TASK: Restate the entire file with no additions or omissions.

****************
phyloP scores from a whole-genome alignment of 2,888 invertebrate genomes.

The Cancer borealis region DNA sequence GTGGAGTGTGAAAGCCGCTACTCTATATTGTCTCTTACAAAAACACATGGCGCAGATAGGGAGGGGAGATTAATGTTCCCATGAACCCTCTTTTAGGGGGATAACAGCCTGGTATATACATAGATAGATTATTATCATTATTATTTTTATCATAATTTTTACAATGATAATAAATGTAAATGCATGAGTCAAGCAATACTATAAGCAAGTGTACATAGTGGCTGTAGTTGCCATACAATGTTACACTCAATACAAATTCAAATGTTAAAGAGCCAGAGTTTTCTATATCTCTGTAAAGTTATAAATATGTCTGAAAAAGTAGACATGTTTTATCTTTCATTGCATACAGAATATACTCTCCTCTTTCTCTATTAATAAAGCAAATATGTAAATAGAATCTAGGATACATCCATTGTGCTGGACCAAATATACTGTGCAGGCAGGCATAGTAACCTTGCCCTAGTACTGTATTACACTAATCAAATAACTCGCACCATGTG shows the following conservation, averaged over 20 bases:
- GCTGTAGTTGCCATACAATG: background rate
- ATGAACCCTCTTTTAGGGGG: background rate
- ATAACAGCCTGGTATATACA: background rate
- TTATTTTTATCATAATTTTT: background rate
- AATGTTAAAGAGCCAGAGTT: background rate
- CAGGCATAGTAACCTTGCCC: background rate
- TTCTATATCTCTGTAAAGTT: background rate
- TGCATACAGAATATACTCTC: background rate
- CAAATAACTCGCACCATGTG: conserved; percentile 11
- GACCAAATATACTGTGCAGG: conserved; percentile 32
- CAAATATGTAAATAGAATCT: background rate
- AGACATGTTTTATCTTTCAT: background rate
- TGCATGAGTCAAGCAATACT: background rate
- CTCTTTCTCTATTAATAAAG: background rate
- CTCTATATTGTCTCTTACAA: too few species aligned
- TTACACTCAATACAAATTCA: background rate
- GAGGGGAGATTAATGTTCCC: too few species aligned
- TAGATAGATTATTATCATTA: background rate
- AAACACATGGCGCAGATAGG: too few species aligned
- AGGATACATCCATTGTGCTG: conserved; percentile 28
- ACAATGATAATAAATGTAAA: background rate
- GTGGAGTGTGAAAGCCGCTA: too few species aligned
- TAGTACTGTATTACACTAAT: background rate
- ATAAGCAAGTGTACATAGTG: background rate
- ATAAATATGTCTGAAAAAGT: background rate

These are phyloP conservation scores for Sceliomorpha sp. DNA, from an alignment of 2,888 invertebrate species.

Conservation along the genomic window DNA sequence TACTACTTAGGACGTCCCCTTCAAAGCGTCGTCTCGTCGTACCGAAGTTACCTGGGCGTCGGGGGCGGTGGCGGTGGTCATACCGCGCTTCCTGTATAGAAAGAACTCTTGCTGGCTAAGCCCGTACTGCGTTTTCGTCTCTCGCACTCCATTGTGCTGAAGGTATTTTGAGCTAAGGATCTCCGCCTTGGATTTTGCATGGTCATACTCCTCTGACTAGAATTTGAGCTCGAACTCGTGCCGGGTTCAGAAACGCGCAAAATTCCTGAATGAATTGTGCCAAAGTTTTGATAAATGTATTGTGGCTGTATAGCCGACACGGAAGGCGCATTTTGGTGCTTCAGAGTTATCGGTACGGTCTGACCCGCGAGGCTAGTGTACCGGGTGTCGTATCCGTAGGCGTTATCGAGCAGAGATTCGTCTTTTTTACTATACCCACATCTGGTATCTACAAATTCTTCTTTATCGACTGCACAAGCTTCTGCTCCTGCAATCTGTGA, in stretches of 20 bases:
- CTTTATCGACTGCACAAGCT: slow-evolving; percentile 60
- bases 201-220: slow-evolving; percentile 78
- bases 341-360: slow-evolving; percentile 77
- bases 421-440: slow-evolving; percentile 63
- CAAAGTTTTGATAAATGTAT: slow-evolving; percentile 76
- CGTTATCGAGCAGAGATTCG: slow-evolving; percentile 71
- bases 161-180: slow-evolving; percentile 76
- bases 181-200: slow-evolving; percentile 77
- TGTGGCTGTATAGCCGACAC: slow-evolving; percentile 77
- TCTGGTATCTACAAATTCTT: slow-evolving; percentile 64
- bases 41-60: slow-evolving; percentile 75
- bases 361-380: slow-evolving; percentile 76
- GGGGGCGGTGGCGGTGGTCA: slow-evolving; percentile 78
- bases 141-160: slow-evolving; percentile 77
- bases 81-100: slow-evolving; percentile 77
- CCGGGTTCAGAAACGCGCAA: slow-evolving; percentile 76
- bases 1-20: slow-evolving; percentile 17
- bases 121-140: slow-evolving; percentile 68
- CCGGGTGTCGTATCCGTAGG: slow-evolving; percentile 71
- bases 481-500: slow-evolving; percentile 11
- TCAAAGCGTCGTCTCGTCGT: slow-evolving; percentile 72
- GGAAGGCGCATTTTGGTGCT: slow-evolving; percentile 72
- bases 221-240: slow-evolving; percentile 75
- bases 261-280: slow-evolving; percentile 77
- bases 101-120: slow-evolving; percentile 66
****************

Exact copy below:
phyloP scores from a whole-genome alignment of 2,888 invertebrate genomes.

The Cancer borealis region DNA sequence GTGGAGTGTGAAAGCCGCTACTCTATATTGTCTCTTACAAAAACACATGGCGCAGATAGGGAGGGGAGATTAATGTTCCCATGAACCCTCTTTTAGGGGGATAACAGCCTGGTATATACATAGATAGATTATTATCATTATTATTTTTATCATAATTTTTACAATGATAATAAATGTAAATGCATGAGTCAAGCAATACTATAAGCAAGTGTACATAGTGGCTGTAGTTGCCATACAATGTTACACTCAATACAAATTCAAATGTTAAAGAGCCAGAGTTTTCTATATCTCTGTAAAGTTATAAATATGTCTGAAAAAGTAGACATGTTTTATCTTTCATTGCATACAGAATATACTCTCCTCTTTCTCTATTAATAAAGCAAATATGTAAATAGAATCTAGGATACATCCATTGTGCTGGACCAAATATACTGTGCAGGCAGGCATAGTAACCTTGCCCTAGTACTGTATTACACTAATCAAATAACTCGCACCATGTG shows the following conservation, averaged over 20 bases:
- GCTGTAGTTGCCATACAATG: background rate
- ATGAACCCTCTTTTAGGGGG: background rate
- ATAACAGCCTGGTATATACA: background rate
- TTATTTTTATCATAATTTTT: background rate
- AATGTTAAAGAGCCAGAGTT: background rate
- CAGGCATAGTAACCTTGCCC: background rate
- TTCTATATCTCTGTAAAGTT: background rate
- TGCATACAGAATATACTCTC: background rate
- CAAATAACTCGCACCATGTG: conserved; percentile 11
- GACCAAATATACTGTGCAGG: conserved; percentile 32
- CAAATATGTAAATAGAATCT: background rate
- AGACATGTTTTATCTTTCAT: background rate
- TGCATGAGTCAAGCAATACT: background rate
- CTCTTTCTCTATTAATAAAG: background rate
- CTCTATATTGTCTCTTACAA: too few species aligned
- TTACACTCAATACAAATTCA: background rate
- GAGGGGAGATTAATGTTCCC: too few species aligned
- TAGATAGATTATTATCATTA: background rate
- AAACACATGGCGCAGATAGG: too few species aligned
- AGGATACATCCATTGTGCTG: conserved; percentile 28
- ACAATGATAATAAATGTAAA: background rate
- GTGGAGTGTGAAAGCCGCTA: too few species aligned
- TAGTACTGTATTACACTAAT: background rate
- ATAAGCAAGTGTACATAGTG: background rate
- ATAAATATGTCTGAAAAAGT: background rate

These are phyloP conservation scores for Sceliomorpha sp. DNA, from an alignment of 2,888 invertebrate species.

Conservation along the genomic window DNA sequence TACTACTTAGGACGTCCCCTTCAAAGCGTCGTCTCGTCGTACCGAAGTTACCTGGGCGTCGGGGGCGGTGGCGGTGGTCATACCGCGCTTCCTGTATAGAAAGAACTCTTGCTGGCTAAGCCCGTACTGCGTTTTCGTCTCTCGCACTCCATTGTGCTGAAGGTATTTTGAGCTAAGGATCTCCGCCTTGGATTTTGCATGGTCATACTCCTCTGACTAGAATTTGAGCTCGAACTCGTGCCGGGTTCAGAAACGCGCAAAATTCCTGAATGAATTGTGCCAAAGTTTTGATAAATGTATTGTGGCTGTATAGCCGACACGGAAGGCGCATTTTGGTGCTTCAGAGTTATCGGTACGGTCTGACCCGCGAGGCTAGTGTACCGGGTGTCGTATCCGTAGGCGTTATCGAGCAGAGATTCGTCTTTTTTACTATACCCACATCTGGTATCTACAAATTCTTCTTTATCGACTGCACAAGCTTCTGCTCCTGCAATCTGTGA, in stretches of 20 bases:
- CTTTATCGACTGCACAAGCT: slow-evolving; percentile 60
- bases 201-220: slow-evolving; percentile 78
- bases 341-360: slow-evolving; percentile 77
- bases 421-440: slow-evolving; percentile 63
- CAAAGTTTTGATAAATGTAT: slow-evolving; percentile 76
- CGTTATCGAGCAGAGATTCG: slow-evolving; percentile 71
- bases 161-180: slow-evolving; percentile 76
- bases 181-200: slow-evolving; percentile 77
- TGTGGCTGTATAGCCGACAC: slow-evolving; percentile 77
- TCTGGTATCTACAAATTCTT: slow-evolving; percentile 64
- bases 41-60: slow-evolving; percentile 75
- bases 361-380: slow-evolving; percentile 76
- GGGGGCGGTGGCGGTGGTCA: slow-evolving; percentile 78
- bases 141-160: slow-evolving; percentile 77
- bases 81-100: slow-evolving; percentile 77
- CCGGGTTCAGAAACGCGCAA: slow-evolving; percentile 76
- bases 1-20: slow-evolving; percentile 17
- bases 121-140: slow-evolving; percentile 68
- CCGGGTGTCGTATCCGTAGG: slow-evolving; percentile 71
- bases 481-500: slow-evolving; percentile 11
- TCAAAGCGTCGTCTCGTCGT: slow-evolving; percentile 72
- GGAAGGCGCATTTTGGTGCT: slow-evolving; percentile 72
- bases 221-240: slow-evolving; percentile 75
- bases 261-280: slow-evolving; percentile 77
- bases 101-120: slow-evolving; percentile 66